TUESDAY, Dec. 15, 2020 (HealthDay News) -- The earlier in life type 2 diabetes arises, the deadlier it is, a new analysis finds.
The study, which pooled the results of 26 previous ones, revealed a clear pattern: The younger people were when they developed type 2 diabetes, the greater their risk of complications like heart disease and stroke.
For each year type 2 diabetes was delayed, the risk of blood vessel diseases fell by 3% to 5%.
Younger patients were also at risk of premature death: Overall, for every additional year in age at diagnosis, the odds of dying during the study period declined by 4%.
Experts said the findings, published online Dec. 14 in the journal Diabetologia, are not surprising: The longer a person lives with diabetes, the more time there is for complications to accumulate.
Still, the results probably run counter to what many people would expect, said Dr. Jeffrey Mechanick, director of the Center for Cardiovascular Health at Mount Sinai Heart, in New York City.
In general, older adults face more complications from diseases than younger people who are in relatively better shape, said Mechanick, who reviewed the findings.
"But in the setting of type 2 diabetes," he said, "it's different."
Type 2 diabetes arises when the body becomes resistant to the effects of the hormone insulin, causing blood sugar levels to soar. Over time, both insulin resistance and chronically high blood sugar can lead to a range of complications, including damage to the blood vessels.
"It's not surprising that the earlier you see insulin resistance and (high blood sugar) begin, the more time there is for these sinister events to take place," Mechanick said.
In the United States, more than 34 million people have diabetes, and the vast majority have type 2, according to the American Diabetes Association.
At one time, type 2 diabetes was largely a disease of older adults. But with the ever-growing prevalence of obesity -- a major risk factor for type 2 diabetes -- the disease is increasingly being diagnosed in younger adults, and even in teenagers and children.
Yet younger patients tend to underestimate their risk of complications, according to Dr. Joanna Mitri. She's an endocrinologist at Joslin Diabetes Center in Boston, and an instructor at Harvard Medical School.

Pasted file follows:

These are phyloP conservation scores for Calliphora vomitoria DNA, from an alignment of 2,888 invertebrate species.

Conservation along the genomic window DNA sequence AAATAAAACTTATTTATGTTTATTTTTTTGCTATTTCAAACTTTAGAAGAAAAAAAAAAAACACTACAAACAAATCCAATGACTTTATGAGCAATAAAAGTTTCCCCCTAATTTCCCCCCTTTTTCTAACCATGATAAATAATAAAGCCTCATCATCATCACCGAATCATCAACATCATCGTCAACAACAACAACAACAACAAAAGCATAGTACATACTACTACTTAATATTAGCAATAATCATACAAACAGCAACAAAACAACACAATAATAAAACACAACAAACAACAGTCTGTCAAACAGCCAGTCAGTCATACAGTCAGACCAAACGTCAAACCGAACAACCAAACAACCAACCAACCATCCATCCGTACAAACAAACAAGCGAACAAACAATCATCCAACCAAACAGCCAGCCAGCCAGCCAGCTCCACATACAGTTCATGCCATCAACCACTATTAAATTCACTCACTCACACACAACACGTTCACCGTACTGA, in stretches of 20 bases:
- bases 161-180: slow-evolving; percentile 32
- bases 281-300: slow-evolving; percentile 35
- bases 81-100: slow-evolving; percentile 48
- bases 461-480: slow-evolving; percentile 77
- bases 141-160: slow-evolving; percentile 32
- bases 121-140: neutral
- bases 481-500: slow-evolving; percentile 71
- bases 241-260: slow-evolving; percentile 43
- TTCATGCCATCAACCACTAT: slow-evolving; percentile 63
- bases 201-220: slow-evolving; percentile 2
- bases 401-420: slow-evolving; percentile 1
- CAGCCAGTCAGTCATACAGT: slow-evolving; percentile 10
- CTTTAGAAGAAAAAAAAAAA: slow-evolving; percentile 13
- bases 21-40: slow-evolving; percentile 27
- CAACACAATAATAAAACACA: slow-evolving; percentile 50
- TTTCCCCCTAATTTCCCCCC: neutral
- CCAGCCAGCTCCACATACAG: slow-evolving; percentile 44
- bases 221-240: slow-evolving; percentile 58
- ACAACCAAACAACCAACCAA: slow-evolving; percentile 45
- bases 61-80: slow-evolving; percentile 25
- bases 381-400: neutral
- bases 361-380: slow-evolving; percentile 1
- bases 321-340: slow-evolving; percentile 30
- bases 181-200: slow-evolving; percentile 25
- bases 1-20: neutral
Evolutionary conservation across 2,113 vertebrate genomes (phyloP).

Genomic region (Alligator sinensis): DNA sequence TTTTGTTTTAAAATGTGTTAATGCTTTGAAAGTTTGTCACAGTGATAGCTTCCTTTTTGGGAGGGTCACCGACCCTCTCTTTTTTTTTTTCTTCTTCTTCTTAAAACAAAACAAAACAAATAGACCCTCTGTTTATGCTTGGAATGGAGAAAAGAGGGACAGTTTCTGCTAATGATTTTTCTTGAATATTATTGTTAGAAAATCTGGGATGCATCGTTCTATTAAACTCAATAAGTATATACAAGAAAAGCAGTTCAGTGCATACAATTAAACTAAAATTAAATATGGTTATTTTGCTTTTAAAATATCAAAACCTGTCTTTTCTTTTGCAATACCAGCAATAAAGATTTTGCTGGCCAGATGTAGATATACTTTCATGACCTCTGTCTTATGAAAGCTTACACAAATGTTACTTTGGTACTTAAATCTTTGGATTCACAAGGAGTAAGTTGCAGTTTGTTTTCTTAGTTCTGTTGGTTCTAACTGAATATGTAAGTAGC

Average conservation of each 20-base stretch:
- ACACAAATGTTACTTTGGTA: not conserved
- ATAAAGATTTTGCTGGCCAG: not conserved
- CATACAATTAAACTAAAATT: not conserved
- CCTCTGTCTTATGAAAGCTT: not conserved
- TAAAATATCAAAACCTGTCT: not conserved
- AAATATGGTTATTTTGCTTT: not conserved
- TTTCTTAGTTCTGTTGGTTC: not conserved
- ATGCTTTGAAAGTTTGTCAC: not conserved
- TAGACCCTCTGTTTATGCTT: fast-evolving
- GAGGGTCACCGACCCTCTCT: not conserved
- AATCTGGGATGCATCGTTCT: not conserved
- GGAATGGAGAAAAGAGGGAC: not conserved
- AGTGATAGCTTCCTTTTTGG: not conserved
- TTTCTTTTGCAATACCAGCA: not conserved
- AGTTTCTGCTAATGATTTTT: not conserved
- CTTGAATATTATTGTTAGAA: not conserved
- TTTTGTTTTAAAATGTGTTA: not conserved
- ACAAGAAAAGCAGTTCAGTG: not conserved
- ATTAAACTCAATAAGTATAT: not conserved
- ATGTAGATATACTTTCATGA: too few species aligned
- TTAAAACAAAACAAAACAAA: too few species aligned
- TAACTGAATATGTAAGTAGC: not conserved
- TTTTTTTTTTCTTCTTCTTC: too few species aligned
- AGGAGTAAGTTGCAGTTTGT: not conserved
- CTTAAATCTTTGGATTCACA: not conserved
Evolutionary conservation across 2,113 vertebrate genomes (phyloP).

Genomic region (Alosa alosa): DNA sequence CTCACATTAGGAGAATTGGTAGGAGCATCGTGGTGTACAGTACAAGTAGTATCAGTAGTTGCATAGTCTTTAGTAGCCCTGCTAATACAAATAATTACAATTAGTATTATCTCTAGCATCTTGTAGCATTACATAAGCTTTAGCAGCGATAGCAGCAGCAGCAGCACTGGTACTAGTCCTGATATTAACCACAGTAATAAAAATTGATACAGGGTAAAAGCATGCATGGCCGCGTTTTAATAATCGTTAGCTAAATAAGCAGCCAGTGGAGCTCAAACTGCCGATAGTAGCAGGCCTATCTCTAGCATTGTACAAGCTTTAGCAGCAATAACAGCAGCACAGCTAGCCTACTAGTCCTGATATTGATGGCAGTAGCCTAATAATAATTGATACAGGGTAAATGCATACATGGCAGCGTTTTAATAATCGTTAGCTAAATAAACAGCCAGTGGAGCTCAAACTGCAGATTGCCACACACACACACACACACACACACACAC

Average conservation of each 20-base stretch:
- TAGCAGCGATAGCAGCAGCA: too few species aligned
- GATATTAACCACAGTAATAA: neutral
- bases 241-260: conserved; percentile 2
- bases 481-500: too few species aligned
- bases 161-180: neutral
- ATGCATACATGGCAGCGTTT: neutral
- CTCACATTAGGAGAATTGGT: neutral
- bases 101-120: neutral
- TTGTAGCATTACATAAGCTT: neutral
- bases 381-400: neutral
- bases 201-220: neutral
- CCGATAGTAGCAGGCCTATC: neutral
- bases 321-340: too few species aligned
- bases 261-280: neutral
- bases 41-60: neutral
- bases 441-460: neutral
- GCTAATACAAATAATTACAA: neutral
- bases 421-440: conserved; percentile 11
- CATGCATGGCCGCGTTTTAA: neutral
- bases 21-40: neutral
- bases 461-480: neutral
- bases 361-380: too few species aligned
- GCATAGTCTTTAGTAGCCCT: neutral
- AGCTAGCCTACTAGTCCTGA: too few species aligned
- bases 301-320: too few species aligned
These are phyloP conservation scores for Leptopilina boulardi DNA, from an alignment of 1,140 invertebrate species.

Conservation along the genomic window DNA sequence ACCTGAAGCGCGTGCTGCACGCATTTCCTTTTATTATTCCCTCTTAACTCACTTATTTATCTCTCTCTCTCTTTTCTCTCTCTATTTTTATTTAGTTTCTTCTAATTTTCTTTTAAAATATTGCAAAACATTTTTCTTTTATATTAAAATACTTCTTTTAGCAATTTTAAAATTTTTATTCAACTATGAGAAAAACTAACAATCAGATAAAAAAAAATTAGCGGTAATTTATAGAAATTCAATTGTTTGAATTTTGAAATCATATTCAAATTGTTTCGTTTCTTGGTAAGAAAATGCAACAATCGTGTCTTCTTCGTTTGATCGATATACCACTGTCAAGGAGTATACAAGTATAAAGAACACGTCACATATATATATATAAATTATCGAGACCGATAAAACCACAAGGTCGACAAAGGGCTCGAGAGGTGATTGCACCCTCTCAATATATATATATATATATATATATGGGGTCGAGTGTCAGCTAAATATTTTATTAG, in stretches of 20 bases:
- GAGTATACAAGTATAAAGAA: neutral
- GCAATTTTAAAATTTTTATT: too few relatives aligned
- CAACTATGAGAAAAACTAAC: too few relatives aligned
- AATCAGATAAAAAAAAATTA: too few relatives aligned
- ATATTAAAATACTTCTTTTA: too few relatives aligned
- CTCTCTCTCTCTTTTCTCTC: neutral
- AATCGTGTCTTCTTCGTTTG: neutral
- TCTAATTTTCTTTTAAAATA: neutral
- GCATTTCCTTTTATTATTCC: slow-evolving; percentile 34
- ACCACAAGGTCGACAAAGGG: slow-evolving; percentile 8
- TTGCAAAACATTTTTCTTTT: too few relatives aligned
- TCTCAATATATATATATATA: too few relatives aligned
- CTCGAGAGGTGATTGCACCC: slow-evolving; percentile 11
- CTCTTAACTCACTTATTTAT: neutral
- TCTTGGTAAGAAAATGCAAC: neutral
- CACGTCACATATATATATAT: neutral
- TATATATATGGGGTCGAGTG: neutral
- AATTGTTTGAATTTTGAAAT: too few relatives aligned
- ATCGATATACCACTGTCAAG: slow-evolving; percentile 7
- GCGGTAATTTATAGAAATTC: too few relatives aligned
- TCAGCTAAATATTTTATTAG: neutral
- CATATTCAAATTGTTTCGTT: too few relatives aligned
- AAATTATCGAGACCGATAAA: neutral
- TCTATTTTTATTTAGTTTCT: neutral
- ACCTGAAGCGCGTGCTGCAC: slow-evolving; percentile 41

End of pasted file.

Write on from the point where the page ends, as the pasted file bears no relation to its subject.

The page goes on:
"It's important that young people with type 2 diabetes follow up regularly with their providers to optimize their cardiovascular risk factors," said Mitri, who was not involved in the study.
That, she added, means not only controlling blood sugar, but also blood pressure and cholesterol -- and losing weight when needed.
Dr. Natalie Nanayakkara, an endocrinologist at Monash University in Melbourne, Australia, led the study.
"The effects of both aging and disease duration may be additive," she said, "resulting in premature complications and death in people diagnosed with type 2 diabetes at a younger age."
Nanayakkara agreed that younger patients need to get all of their cardiovascular risk factors under control for the long haul. She also said providers need to figure out better ways to help them do that.
For the analysis, her team combined the results of 26 studies involving a total of more than 1.3 million people from 30 countries. Many of the studies followed people for a decade or more, with the average age of participants ranging from 22 to 67 at the outset.
Overall, the older people were at their diabetes diagnosis, the better, the findings showed.
Their risk of diseases connected to blood vessel damage declined by 3% to 5% for each one-year increase in age at diagnosis. That included such serious conditions as heart disease, stroke and the eye disease retinopathy.
Mechanick agreed that younger patients with diabetes can change that trajectory by getting their blood sugar, weight, blood pressure and cholesterol under control.
"But better yet," he said, "let's create a healthier environment for children."
Type 2 diabetes exists on a continuum, Mechanick said. And when it's diagnosed in younger adults, the disease is often associated with childhood obesity, as well as diet and exercise habits formed early in life.
Children need opportunities to play and be active, Mechanick said, as well as access to healthy foods, at school and at home.
He noted, though, that older adults who develop diabetes are not off the hook. Anyone with the disease can develop complications, Mechanick said, and all patients need to use diet, exercise and medications to lower those risks.
The U.S. National Institute of Diabetes and Digestive and Kidney Diseases has more on type 2 diabetes.
SOURCES: Natalie Nanayakkara, MBBS, PhD, endocrinologist, School of Public Health and Preventive Medicine, Monash University, Melbourne, Australia; Jeffrey Mechanick, MD, director, Center for Cardiovascular Health at Mount Sinai Heart, and director, metabolic support, division of endocrinology, diabetes and bone disease, Icahn School of Medicine at Mount Sinai, New York City; Joanna Mitri, MD, MS, endocrinologist, Joslin Diabetes Center, and instructor, Harvard Medical School, Boston; Diabetologia, Dec. 14, 2020, online